Book Review: The Enigma of Arthur Griffith: ‘Father of us all’

By Colum Kenny

Published by Merrion Press (2020)

Reviewed: Eoin O’Driscoll

We are approaching the end of Ireland’s Decade of Centenaries (2012-2023). The programme has largely been a success.  In the context of a growing international tide of xenophobic nationalism – an era sadly defined by Donald J Trump, Jair Bolsonaro and Viktor Orban – Ireland’s 2016 commemorations, marking the centenary of the Easter Rising demonstrated an all-too rare maturity of historical perspective.

However, as recognised by Minister Catherine Martin in her foreword to the 2021 Centenary Programme, we have entered the most challenging and sensitive period of commemoration. As the 2020 controversy over the planned Commemoration for the Dublin Metropolitan Police and Royal Irish Constabulary demonstrated, Ireland’s people can continue to be divided by its history.

Amidst broad public outcry and with the event’s eventual cancellation, then Minister for Justice Charlie Flanagan’s appeal that “the approach to the Decade of Centenaries has made clear that there is no hierarchy of Irishness and that our goal of reconciliation on the island of Ireland can only be achieved through mutual understanding and mutual respect of the different traditions on the island” rang hollow.

Fault lines based on how we understand and how we define “Irishness” retains the power to divide. And respect between opposing camps appears at a premium. In this context, Colum Kenny’s “The Enigma of Arthur Griffith: Father of us all” is a timely publication.

Though Griffith is recognised as one of the State’s founding fathers, his contribution to the historic movements from which the State emerged are often overlooked.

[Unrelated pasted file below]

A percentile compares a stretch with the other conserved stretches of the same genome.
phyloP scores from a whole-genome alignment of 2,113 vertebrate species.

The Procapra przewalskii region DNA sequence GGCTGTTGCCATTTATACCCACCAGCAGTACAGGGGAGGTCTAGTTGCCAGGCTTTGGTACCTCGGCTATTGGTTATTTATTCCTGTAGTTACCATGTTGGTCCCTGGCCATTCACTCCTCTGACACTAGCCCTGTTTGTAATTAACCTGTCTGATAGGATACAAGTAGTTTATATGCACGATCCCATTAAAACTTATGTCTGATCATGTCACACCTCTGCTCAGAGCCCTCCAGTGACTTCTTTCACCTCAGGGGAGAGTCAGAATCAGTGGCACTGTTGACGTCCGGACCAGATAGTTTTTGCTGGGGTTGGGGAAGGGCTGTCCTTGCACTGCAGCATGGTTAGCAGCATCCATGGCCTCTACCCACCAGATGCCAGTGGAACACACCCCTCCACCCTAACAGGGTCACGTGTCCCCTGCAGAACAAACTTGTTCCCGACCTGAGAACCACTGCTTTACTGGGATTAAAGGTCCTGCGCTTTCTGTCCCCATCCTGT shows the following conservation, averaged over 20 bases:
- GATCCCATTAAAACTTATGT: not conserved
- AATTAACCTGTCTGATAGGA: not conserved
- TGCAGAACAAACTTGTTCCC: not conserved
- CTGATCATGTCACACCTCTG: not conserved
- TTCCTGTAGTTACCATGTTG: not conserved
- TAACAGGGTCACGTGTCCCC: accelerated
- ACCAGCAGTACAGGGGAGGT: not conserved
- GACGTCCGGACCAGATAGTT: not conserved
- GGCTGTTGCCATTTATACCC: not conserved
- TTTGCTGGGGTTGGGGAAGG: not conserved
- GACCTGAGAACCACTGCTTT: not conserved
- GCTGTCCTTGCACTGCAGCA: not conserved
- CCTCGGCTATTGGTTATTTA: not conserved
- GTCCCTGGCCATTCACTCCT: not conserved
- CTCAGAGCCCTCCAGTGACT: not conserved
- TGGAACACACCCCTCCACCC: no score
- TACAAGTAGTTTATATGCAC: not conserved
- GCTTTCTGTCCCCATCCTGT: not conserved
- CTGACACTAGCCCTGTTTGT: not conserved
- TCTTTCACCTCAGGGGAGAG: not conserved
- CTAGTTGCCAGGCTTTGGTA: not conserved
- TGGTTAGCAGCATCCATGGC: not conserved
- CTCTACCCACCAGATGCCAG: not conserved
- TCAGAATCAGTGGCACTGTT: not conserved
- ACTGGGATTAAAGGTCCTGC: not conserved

Though Griffith is recognised as one of the State’s founding fathers, his contribution to the historic movements from which the State emerged are often overlooked. Historical attention has focused on the more glamorous figures of Michael Collins, Éamon de Valera and Padraig Pearse. Despite his central role in the development of the Irish nationalism from which the Irish State would emerge, Griffith has had to settle for a side line role in the national historical memory.

Repeated charges of an “un-Irish” character that dogged Griffith throughout his career in public life continue to shape how he is remembered. Kenny’s biography runs counter to this dominant narrative. He draws attention to Griffith’s pivotal role as a key figure in the development of Irish nationalism and his enduring legacy, far beyond solely his role in the negotiation of the Anglo Irish Treaty.

Kenny’s account of the active erasure of Griffith from Ireland’s national pantheon by his friends turned rivals (notably WB Yeats and Éamon de Valera) grants a compelling insight into how a national memory was forged in the year’s following Griffith’s death. In Kenny’s words, “unlike Griffith himself, contemporaries who survived to old age were free to shape his reputation”.

They did not seek to elevate him. Rather, Griffith’s reputation and impact was undermined in the Irish national memory. It is particularly poignant that the beginnings of this process were already all too evident as Griffith’s health was in evident decline towards the end of his life, worn haggard by the pressures of the Treaty negotiations and the ensuing Civil War.

Less than a year after his death, when the Government’s Griffith Settlement Bill, seeking to make provision for the Griffith family, passed through the Oireachtas, precious few TDs or Senators took the opportunity to pay him tribute.

While Kenny emphasises Griffith’s significance in Irish history, those seeking a hagiography of the man who founded Sinn Féin should look elsewhere. Kenny’s Griffith is complex. He was a man far from immune to the prejudices of his time as seen in his publication of a number of anti-Semitic articles. Kenny is quite critical of Griffith’s judgement during arguably the key moment of his career, his agreeing to the Border Commission as part of the Anglo Irish Treaty.

Nonetheless, as is evident from Kenny’s work, Griffith is a historical figure deserving of a reappraisal. His contribution to the development of the Irish national movement was unparalleled. In certain regards, he was a man of great vision with a view of Irish nationalism far more pluralistic that those of many of his contemporaries and indeed than many of his successors in leading the nascent Irish state.